However, I always did my homework and usually did pretty well on projects and lab reports. Homework and labs are practically guaranteed A’s toward your overall grade, because most teachers just expect you to do the work and turn it in for credit.

Tests and quizzes on the other hand are different, because they force you to recall information that you’ve just learned. But, not everyone is good at recalling information so quickly or retaining that information over time. I love sports, so stats and scores naturally stick in my head easily because I have such a high interest. But, an old English novel that I’m being forced to read is very unlikely to have the same effect.

Colleges base too much judgement on SAT and ACT scores, as well as GPA. People always talk about how some of the smartest people in history were high school and college drop-outs. And hey, some of them became billionaires. I don’t condone dropping out of school because obviously that isn’t the path to financial success, but it’s unfair to judge a person entirely on their testing ability and overall grades.

Plenty of students get rejected every year from colleges and programs which they should have been accepted to. I’ve met plenty of dumb and smart people in college, I wouldn’t be surprised if the really smart kids could have gone to better schools.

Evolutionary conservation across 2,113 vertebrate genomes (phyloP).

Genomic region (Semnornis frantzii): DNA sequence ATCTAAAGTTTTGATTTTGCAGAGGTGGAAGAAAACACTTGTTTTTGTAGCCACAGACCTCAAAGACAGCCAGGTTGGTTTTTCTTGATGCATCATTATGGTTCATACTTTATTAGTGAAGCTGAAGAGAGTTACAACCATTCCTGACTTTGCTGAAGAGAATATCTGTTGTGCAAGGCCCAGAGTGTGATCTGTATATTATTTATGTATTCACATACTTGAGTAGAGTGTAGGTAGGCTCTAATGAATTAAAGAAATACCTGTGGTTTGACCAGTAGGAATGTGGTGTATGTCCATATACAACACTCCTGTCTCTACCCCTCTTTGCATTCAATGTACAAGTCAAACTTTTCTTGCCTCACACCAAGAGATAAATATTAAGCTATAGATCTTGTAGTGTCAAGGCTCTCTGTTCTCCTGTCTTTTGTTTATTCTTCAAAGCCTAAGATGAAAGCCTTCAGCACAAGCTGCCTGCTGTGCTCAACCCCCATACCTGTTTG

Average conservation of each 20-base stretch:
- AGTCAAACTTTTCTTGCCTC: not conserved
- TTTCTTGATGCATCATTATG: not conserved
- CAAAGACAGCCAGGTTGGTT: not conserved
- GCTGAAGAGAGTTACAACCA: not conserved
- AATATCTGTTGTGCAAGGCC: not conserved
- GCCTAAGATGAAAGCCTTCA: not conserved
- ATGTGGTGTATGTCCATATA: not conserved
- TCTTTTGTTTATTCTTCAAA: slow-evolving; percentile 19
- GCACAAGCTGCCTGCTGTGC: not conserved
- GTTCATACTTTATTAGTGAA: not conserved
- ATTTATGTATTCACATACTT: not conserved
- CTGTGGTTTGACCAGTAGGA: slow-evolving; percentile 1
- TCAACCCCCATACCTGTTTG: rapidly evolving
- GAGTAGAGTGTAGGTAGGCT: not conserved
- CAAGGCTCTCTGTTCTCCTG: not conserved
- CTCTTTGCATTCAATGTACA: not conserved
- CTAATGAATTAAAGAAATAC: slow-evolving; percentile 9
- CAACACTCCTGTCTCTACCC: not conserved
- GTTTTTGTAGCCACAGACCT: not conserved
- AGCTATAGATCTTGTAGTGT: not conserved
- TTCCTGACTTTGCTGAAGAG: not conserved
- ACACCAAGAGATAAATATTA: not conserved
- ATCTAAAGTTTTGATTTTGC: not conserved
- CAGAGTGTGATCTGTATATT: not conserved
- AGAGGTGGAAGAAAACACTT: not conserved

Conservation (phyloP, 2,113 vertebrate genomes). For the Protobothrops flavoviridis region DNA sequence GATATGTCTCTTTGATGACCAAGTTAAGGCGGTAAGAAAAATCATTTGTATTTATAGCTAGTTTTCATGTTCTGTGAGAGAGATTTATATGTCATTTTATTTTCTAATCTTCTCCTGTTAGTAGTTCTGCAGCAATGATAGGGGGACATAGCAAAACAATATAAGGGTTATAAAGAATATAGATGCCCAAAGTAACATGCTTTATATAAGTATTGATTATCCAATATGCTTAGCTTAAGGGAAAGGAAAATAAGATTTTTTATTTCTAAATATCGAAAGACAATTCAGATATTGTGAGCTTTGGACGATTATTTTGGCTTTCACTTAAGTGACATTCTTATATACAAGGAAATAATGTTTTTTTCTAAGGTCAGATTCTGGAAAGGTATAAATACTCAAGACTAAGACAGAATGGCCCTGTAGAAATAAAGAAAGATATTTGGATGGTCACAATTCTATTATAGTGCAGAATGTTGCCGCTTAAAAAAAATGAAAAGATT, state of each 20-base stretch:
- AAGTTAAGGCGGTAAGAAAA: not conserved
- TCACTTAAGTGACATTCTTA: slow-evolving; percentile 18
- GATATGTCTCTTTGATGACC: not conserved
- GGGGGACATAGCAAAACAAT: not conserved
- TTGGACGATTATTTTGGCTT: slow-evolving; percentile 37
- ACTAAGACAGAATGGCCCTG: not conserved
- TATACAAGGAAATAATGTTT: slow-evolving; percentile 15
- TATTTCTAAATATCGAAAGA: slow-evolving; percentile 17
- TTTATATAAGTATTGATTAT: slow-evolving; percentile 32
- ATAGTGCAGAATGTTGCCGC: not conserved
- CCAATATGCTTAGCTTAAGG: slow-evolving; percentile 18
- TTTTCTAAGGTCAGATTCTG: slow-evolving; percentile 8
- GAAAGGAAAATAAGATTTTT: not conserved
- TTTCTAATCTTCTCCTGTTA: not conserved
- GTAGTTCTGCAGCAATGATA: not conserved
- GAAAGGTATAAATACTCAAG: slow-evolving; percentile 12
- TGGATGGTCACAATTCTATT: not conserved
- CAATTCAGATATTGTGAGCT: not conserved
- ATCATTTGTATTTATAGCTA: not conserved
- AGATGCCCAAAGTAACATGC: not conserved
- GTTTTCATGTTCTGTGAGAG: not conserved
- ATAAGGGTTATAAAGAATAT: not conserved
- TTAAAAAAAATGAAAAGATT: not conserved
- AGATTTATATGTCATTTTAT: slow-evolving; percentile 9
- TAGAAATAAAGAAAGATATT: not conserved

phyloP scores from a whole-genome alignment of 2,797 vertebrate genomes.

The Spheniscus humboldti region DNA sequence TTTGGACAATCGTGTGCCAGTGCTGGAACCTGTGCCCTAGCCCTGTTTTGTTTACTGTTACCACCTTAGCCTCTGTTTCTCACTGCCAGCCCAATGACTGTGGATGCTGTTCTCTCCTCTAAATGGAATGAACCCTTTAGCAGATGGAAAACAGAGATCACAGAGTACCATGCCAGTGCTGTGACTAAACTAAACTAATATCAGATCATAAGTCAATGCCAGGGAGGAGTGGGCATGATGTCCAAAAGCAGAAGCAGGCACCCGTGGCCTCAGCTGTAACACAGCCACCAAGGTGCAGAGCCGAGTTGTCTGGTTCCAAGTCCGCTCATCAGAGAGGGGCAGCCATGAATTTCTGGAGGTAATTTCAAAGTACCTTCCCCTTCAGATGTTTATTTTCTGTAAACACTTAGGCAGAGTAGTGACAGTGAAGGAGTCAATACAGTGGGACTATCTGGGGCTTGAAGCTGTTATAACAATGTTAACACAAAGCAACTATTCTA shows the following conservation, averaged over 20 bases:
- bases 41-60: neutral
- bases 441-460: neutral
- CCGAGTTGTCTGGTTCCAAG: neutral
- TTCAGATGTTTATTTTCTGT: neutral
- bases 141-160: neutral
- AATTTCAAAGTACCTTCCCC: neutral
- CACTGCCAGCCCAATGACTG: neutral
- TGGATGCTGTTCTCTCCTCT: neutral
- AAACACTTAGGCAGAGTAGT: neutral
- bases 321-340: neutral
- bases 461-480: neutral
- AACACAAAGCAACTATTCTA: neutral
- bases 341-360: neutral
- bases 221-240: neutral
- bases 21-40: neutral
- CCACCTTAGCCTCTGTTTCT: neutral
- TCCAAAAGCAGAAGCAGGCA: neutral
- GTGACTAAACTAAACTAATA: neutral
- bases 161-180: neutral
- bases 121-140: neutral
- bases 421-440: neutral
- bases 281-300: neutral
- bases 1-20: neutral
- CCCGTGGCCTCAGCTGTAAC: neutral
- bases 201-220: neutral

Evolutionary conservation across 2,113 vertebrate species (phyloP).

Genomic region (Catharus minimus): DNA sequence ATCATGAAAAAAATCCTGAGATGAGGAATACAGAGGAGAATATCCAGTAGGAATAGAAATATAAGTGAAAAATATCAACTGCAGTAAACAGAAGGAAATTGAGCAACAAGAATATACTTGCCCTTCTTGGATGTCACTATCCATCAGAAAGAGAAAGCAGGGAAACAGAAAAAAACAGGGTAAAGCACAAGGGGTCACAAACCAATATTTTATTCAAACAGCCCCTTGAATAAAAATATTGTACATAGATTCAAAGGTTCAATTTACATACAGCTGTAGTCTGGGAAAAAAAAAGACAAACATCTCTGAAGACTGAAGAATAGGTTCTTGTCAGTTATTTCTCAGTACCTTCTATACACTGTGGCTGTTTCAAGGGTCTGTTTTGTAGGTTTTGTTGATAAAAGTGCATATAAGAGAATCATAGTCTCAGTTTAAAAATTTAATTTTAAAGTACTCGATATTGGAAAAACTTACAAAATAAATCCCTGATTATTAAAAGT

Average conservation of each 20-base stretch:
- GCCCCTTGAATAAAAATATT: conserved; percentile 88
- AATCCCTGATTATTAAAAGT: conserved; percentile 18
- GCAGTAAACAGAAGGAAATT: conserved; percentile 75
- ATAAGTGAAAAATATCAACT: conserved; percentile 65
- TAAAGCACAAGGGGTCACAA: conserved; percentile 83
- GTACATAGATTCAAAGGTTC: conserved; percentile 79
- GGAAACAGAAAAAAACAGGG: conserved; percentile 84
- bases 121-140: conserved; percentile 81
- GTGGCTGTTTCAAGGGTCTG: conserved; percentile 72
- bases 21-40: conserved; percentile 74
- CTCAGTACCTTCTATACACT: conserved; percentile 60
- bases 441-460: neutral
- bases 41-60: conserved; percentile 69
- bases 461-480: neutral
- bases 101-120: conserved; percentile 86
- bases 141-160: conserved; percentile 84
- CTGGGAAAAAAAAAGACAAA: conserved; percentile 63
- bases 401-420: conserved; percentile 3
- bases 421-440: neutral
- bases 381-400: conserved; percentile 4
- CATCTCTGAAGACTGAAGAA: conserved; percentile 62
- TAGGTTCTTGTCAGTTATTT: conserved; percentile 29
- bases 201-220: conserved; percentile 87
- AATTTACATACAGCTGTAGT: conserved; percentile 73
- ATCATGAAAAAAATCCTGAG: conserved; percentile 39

In the real world, companies do not care how smart you are. They want people who are personable, team players, can work with clients, have common sense, and have something to bring to the table. If you are extremely book smart, but can’t effectively communicate with the world, what purpose to you serve in society?

The Common Core is doing nothing but take away whatever enjoyable aspects we have left in school these days. Academics are not just about math, science and standardized tests. Education is for both young and old generations alike. We should all be learning something new every day to improve our knowledge of the world. Forcing kids to learn for the sake of higher test scores is wrong. Learning needs to be fun, creative, interactive, and dedicated to benefiting children and their futures. If all our government cares about is test scores and competition with the rest of the world, we’ve truly lost sight of what education means.